The Cause of Salvation

“In human teachings the righteousness of man is revealed and taught, that is, who is and becomes righteous before himself and before other people and how this takes place. Only in the Gospel is the righteousness of God revealed (that is, who is and becomes righteous before God and how this takes place) by faith alone, by which the Word of God is believed, as it is written in the last chapter of Mark (16:16): ‘He who believes and is baptized shall be saved; but he who does not believe will be condemned.’

For the righteousness of God is the cause of salvation.  And here again, by the righteousness of God we must not understand the righteousness by which He is righteous in Himself but the righteousness by which we are made righteousness by God.  This happens through faith in the Gospel.” Martin Luther, Lectures on Romans, in Luther’s Works, vol. 25, p. 151. [Emphasis added]

The 500th anniversary of the beginning of the Lutheran Reformation allows us to focus intently on Martin Luther’s rediscovery of the Gospel.  This event originated with Dr. Luther’s intense study of the righteousness of God (iustitia Dei) in relation to the salvation of sinners.  While lecturing on Romans in 1515/16, Luther began to understand the righteousness of God as the gift of God received by faith in Christ.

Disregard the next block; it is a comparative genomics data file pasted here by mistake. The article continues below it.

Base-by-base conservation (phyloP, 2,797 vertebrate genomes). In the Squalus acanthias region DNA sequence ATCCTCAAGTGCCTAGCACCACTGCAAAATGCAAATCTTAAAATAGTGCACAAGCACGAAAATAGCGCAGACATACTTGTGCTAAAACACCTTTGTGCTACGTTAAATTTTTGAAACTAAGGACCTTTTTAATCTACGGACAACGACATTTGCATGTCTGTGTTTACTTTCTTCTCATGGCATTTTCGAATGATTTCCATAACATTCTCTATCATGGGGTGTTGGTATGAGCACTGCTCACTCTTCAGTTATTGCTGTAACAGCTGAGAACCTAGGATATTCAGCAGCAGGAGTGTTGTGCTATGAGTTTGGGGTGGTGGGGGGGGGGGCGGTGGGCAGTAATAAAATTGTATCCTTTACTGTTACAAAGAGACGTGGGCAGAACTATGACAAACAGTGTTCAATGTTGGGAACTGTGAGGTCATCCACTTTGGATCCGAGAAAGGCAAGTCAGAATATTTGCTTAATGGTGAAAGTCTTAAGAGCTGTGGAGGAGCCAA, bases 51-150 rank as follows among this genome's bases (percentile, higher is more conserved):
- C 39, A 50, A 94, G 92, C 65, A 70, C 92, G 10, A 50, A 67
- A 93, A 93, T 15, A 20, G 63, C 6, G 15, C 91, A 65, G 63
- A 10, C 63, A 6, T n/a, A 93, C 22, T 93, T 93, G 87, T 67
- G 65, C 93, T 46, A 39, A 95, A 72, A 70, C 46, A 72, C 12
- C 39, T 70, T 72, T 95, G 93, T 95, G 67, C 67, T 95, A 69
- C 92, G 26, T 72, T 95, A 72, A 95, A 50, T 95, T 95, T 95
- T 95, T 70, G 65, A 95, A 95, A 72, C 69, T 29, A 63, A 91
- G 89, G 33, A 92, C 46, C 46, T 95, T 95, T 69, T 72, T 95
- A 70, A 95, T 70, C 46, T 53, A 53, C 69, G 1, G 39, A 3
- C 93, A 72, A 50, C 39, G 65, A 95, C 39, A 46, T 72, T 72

He contrasted this divine gift with righteousness achieved by human effort. Augustine of Hippo (d.430) provided Luther with this understanding in On the Spirit and the Letter.  Luther contrasted the divine gift received by faith with the late medieval theologians’ adoption of Aristotle’s emphasis on human achievement as the basis for forming a habit of righteousness:

“According to him [Aristotle], righteousness follows upon actions and originates in them.  But according to God, righteousness precedes works, and thus works are the result of righteousness.” Ibid., p. 152.

While the publication of the Ninety-Five Theses and the subsequent controversy made Luther famous, the debate over how God grants salvation shaped the theological developments in early sixteenth century.  In following posts I will examine how this took place 500 years ago.

 

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